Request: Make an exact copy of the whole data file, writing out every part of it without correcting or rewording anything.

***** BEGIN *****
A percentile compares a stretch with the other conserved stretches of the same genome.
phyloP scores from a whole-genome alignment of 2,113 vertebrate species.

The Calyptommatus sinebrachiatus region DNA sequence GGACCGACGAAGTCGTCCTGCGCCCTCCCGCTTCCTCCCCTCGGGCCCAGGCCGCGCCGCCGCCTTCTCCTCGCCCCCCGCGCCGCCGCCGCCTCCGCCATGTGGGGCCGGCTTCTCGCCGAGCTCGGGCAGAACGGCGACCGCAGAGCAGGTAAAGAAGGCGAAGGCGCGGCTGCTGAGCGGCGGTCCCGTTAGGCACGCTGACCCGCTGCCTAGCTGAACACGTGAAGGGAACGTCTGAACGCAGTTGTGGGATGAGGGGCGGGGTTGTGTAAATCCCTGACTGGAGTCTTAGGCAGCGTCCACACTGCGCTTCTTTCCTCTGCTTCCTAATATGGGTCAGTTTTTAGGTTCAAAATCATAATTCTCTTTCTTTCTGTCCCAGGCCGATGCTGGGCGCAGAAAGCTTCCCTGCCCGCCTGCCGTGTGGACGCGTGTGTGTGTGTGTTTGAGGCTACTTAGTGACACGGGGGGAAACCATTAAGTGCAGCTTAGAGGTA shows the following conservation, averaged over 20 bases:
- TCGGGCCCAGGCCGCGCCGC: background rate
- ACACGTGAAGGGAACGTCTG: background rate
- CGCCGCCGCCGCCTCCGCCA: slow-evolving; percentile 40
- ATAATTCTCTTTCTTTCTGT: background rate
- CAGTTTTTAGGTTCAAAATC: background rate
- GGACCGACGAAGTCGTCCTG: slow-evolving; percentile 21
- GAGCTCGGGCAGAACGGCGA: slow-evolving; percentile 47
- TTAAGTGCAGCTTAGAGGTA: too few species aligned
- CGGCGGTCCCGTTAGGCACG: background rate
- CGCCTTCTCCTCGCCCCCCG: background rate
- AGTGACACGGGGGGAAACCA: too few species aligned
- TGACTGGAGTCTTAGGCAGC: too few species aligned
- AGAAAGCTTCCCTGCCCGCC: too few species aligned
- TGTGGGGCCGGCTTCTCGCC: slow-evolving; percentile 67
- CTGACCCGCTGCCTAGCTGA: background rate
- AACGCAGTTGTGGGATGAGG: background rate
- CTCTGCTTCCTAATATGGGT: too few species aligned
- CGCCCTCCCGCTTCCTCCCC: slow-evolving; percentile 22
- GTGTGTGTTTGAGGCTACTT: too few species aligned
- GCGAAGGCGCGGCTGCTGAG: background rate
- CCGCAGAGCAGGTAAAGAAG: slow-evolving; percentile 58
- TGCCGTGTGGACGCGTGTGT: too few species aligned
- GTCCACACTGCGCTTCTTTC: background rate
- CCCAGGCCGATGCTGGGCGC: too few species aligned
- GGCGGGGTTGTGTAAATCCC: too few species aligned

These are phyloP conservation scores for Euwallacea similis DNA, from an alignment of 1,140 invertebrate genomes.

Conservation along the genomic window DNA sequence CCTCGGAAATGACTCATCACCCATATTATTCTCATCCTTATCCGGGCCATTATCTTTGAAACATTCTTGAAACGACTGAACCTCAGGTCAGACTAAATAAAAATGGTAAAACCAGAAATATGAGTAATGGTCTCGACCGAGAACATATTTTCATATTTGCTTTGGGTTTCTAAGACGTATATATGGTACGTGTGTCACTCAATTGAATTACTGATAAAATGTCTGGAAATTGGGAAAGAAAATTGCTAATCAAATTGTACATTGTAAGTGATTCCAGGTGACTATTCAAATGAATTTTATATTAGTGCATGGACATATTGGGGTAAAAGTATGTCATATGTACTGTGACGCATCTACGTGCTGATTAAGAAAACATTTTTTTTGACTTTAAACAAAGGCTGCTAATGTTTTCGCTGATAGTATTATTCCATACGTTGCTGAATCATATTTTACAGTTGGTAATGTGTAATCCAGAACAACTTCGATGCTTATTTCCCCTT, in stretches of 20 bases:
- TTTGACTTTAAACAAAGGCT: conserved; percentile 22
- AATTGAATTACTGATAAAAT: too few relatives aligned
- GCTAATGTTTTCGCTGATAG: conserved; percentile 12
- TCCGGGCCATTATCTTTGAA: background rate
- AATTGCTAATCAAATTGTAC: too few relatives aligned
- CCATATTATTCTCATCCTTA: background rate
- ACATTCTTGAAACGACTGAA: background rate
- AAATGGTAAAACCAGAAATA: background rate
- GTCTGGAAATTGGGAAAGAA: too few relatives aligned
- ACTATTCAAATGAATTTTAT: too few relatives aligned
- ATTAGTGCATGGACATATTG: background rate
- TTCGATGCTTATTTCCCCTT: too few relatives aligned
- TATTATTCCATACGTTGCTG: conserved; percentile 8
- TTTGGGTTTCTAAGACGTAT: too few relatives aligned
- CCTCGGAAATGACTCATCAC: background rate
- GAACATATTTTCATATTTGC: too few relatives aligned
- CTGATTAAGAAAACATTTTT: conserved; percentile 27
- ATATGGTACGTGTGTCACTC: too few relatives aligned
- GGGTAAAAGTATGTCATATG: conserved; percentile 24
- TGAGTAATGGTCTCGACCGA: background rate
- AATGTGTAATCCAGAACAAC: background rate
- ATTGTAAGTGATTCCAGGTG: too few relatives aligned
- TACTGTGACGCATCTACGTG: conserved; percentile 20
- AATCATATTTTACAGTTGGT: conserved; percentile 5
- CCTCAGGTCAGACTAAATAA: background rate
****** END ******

A percentile compares a stretch with the other conserved stretches of the same genome.
phyloP scores from a whole-genome alignment of 2,113 vertebrate species.

The Calyptommatus sinebrachiatus region DNA sequence GGACCGACGAAGTCGTCCTGCGCCCTCCCGCTTCCTCCCCTCGGGCCCAGGCCGCGCCGCCGCCTTCTCCTCGCCCCCCGCGCCGCCGCCGCCTCCGCCATGTGGGGCCGGCTTCTCGCCGAGCTCGGGCAGAACGGCGACCGCAGAGCAGGTAAAGAAGGCGAAGGCGCGGCTGCTGAGCGGCGGTCCCGTTAGGCACGCTGACCCGCTGCCTAGCTGAACACGTGAAGGGAACGTCTGAACGCAGTTGTGGGATGAGGGGCGGGGTTGTGTAAATCCCTGACTGGAGTCTTAGGCAGCGTCCACACTGCGCTTCTTTCCTCTGCTTCCTAATATGGGTCAGTTTTTAGGTTCAAAATCATAATTCTCTTTCTTTCTGTCCCAGGCCGATGCTGGGCGCAGAAAGCTTCCCTGCCCGCCTGCCGTGTGGACGCGTGTGTGTGTGTGTTTGAGGCTACTTAGTGACACGGGGGGAAACCATTAAGTGCAGCTTAGAGGTA shows the following conservation, averaged over 20 bases:
- TCGGGCCCAGGCCGCGCCGC: background rate
- ACACGTGAAGGGAACGTCTG: background rate
- CGCCGCCGCCGCCTCCGCCA: slow-evolving; percentile 40
- ATAATTCTCTTTCTTTCTGT: background rate
- CAGTTTTTAGGTTCAAAATC: background rate
- GGACCGACGAAGTCGTCCTG: slow-evolving; percentile 21
- GAGCTCGGGCAGAACGGCGA: slow-evolving; percentile 47
- TTAAGTGCAGCTTAGAGGTA: too few species aligned
- CGGCGGTCCCGTTAGGCACG: background rate
- CGCCTTCTCCTCGCCCCCCG: background rate
- AGTGACACGGGGGGAAACCA: too few species aligned
- TGACTGGAGTCTTAGGCAGC: too few species aligned
- AGAAAGCTTCCCTGCCCGCC: too few species aligned
- TGTGGGGCCGGCTTCTCGCC: slow-evolving; percentile 67
- CTGACCCGCTGCCTAGCTGA: background rate
- AACGCAGTTGTGGGATGAGG: background rate
- CTCTGCTTCCTAATATGGGT: too few species aligned
- CGCCCTCCCGCTTCCTCCCC: slow-evolving; percentile 22
- GTGTGTGTTTGAGGCTACTT: too few species aligned
- GCGAAGGCGCGGCTGCTGAG: background rate
- CCGCAGAGCAGGTAAAGAAG: slow-evolving; percentile 58
- TGCCGTGTGGACGCGTGTGT: too few species aligned
- GTCCACACTGCGCTTCTTTC: background rate
- CCCAGGCCGATGCTGGGCGC: too few species aligned
- GGCGGGGTTGTGTAAATCCC: too few species aligned

These are phyloP conservation scores for Euwallacea similis DNA, from an alignment of 1,140 invertebrate genomes.

Conservation along the genomic window DNA sequence CCTCGGAAATGACTCATCACCCATATTATTCTCATCCTTATCCGGGCCATTATCTTTGAAACATTCTTGAAACGACTGAACCTCAGGTCAGACTAAATAAAAATGGTAAAACCAGAAATATGAGTAATGGTCTCGACCGAGAACATATTTTCATATTTGCTTTGGGTTTCTAAGACGTATATATGGTACGTGTGTCACTCAATTGAATTACTGATAAAATGTCTGGAAATTGGGAAAGAAAATTGCTAATCAAATTGTACATTGTAAGTGATTCCAGGTGACTATTCAAATGAATTTTATATTAGTGCATGGACATATTGGGGTAAAAGTATGTCATATGTACTGTGACGCATCTACGTGCTGATTAAGAAAACATTTTTTTTGACTTTAAACAAAGGCTGCTAATGTTTTCGCTGATAGTATTATTCCATACGTTGCTGAATCATATTTTACAGTTGGTAATGTGTAATCCAGAACAACTTCGATGCTTATTTCCCCTT, in stretches of 20 bases:
- TTTGACTTTAAACAAAGGCT: conserved; percentile 22
- AATTGAATTACTGATAAAAT: too few relatives aligned
- GCTAATGTTTTCGCTGATAG: conserved; percentile 12
- TCCGGGCCATTATCTTTGAA: background rate
- AATTGCTAATCAAATTGTAC: too few relatives aligned
- CCATATTATTCTCATCCTTA: background rate
- ACATTCTTGAAACGACTGAA: background rate
- AAATGGTAAAACCAGAAATA: background rate
- GTCTGGAAATTGGGAAAGAA: too few relatives aligned
- ACTATTCAAATGAATTTTAT: too few relatives aligned
- ATTAGTGCATGGACATATTG: background rate
- TTCGATGCTTATTTCCCCTT: too few relatives aligned
- TATTATTCCATACGTTGCTG: conserved; percentile 8
- TTTGGGTTTCTAAGACGTAT: too few relatives aligned
- CCTCGGAAATGACTCATCAC: background rate
- GAACATATTTTCATATTTGC: too few relatives aligned
- CTGATTAAGAAAACATTTTT: conserved; percentile 27
- ATATGGTACGTGTGTCACTC: too few relatives aligned
- GGGTAAAAGTATGTCATATG: conserved; percentile 24
- TGAGTAATGGTCTCGACCGA: background rate
- AATGTGTAATCCAGAACAAC: background rate
- ATTGTAAGTGATTCCAGGTG: too few relatives aligned
- TACTGTGACGCATCTACGTG: conserved; percentile 20
- AATCATATTTTACAGTTGGT: conserved; percentile 5
- CCTCAGGTCAGACTAAATAA: background rate